Low sulphur fuel delays hit Singapore

Bloomberg is reporting that ships are queuing more than twice as long as normal to stock up on new low sulphur fuel at the world’s top bunkering hub, Singapore.

Rather than the normal average of five days, Bloomberg reports it is now taking on average about two weeks to book a barge in Singapore with only around of a fifth of the 300 bunker barges having completed the cleaning of their tanks to be able to handle low sulphur fuel.

Elsewhere, Splash is hearing of delays across the world as shipping’s greatest fuel switch for a century has hit an inevitable initial supply chain bump. The delays are expected to send freight rates higher, especially for tankers, where tonnage has been tight in recent weeks.

Sam Chambers

Starting out with the Informa Group in 2000 in Hong Kong, Sam Chambers became editor of Maritime Asia magazine as well as East Asia Editor for the world’s oldest newspaper, Lloyd’s List. In 2005 he pursued a freelance career and wrote for a variety of titles including taking on the role of Asia Editor at Seatrade magazine and China correspondent for Supply Chain Asia. His work has also appeared in The Economist, The New York Times, The Sunday Times and The International Herald Tribune.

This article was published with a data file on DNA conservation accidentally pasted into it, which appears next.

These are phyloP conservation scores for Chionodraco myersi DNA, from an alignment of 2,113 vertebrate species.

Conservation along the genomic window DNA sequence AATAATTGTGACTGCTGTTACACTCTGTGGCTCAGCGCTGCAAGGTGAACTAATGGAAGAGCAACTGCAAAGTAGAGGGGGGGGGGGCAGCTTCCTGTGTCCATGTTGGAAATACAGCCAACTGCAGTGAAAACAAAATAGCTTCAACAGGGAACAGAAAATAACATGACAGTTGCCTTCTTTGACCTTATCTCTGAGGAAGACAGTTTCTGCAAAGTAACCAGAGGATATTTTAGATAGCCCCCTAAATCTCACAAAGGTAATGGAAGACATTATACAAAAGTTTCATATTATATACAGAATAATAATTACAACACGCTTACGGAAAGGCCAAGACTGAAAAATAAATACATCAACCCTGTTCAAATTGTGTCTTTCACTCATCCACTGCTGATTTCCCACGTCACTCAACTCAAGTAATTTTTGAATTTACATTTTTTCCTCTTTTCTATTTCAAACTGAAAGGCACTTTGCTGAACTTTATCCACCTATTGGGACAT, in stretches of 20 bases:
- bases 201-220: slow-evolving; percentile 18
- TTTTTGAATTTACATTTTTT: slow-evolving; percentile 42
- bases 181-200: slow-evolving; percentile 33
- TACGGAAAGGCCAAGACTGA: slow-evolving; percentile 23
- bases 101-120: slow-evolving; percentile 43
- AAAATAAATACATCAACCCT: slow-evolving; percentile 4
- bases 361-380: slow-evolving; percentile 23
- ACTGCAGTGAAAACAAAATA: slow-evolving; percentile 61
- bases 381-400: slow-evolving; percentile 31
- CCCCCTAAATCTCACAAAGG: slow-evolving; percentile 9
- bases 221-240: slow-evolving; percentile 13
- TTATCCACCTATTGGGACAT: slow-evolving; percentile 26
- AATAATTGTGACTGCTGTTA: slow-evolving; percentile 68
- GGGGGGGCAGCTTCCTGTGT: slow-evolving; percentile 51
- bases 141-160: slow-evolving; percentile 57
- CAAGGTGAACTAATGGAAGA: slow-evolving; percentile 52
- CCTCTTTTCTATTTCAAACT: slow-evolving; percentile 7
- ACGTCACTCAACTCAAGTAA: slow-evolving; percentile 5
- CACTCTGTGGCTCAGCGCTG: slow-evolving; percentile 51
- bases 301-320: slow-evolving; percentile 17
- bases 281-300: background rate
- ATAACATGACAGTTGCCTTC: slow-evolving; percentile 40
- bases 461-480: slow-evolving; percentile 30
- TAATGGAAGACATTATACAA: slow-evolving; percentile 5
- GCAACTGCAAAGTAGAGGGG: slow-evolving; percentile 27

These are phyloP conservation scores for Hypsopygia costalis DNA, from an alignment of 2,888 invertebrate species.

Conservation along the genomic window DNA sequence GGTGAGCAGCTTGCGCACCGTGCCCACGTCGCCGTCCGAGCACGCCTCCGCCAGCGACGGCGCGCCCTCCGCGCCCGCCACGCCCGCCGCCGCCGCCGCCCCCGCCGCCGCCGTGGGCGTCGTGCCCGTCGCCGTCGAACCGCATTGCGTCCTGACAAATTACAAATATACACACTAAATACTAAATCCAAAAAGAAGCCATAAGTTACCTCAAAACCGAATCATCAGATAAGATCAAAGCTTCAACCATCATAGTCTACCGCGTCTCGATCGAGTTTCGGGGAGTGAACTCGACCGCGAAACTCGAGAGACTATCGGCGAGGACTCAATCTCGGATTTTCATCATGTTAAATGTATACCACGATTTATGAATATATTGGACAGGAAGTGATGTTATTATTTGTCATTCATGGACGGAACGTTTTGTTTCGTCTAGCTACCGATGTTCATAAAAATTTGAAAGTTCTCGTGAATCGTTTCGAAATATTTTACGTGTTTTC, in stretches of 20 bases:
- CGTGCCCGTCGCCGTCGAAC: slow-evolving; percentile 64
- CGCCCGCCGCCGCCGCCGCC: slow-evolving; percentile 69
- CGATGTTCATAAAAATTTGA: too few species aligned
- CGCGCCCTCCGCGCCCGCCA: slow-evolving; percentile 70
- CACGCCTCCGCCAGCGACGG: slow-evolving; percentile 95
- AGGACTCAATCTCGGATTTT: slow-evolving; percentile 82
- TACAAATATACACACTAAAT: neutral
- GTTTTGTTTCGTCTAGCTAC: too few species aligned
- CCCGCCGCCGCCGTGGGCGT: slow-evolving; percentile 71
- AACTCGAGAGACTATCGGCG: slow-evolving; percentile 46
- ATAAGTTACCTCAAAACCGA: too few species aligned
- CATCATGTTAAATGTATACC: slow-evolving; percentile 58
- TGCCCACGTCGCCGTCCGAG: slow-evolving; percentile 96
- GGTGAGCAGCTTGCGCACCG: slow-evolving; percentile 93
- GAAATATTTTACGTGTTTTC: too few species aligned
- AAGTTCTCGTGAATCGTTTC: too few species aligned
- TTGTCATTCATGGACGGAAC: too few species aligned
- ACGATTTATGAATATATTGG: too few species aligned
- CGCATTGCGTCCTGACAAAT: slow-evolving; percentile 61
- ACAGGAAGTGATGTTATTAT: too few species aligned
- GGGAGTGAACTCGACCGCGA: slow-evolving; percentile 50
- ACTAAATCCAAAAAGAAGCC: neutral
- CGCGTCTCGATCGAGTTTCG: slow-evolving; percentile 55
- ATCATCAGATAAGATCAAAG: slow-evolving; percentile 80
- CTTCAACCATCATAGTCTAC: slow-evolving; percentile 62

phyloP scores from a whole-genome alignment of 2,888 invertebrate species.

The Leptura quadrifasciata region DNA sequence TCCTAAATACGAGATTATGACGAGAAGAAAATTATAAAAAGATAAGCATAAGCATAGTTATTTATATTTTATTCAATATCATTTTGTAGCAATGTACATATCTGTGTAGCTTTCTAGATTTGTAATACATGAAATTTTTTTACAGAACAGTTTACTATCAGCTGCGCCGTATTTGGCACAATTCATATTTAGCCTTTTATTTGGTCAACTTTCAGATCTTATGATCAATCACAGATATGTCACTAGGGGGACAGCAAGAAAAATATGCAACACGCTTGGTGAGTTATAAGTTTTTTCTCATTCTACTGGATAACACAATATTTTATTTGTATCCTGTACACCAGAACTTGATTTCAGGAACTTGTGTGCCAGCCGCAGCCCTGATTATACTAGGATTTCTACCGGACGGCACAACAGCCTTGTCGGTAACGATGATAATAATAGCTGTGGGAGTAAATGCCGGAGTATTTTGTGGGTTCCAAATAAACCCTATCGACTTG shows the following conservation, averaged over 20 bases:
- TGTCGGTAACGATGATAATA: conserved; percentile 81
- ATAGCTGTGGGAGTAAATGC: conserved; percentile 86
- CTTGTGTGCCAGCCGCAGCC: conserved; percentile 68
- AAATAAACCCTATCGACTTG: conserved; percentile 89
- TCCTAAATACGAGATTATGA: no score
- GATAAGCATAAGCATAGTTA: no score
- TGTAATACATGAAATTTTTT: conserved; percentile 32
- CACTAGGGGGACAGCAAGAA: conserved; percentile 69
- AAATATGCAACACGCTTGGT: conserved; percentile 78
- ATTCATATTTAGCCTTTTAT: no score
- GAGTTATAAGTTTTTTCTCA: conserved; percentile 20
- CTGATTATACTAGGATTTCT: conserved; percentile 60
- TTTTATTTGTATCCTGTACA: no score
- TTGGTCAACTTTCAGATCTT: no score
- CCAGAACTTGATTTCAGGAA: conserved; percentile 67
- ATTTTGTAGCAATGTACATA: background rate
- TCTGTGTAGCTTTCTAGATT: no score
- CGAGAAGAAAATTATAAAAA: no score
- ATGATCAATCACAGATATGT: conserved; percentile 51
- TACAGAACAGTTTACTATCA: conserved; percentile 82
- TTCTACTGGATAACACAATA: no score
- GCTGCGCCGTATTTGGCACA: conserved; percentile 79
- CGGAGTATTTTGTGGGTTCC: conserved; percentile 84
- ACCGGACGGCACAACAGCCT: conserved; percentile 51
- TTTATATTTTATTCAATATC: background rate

1. Sam,
    Would it be a stretch to suggest that the bargemen are manipulating the market to their best advantage…What motivates: The Wealth Of Nations, Book IV Chapter VIII, v. ii, p. 660, para. 49.…AND THE DISTORTION OF TRADE
    “People of the same trade seldom meet together, even for merriment and diversion, but the conversation ends in a conspiracy against the public, or in some contrivance to raise prices…. But though the law cannot hinder people of the same trade from sometimes assembling together, it ought to do nothing to facilitate such assemblies, much less to render them necessary…

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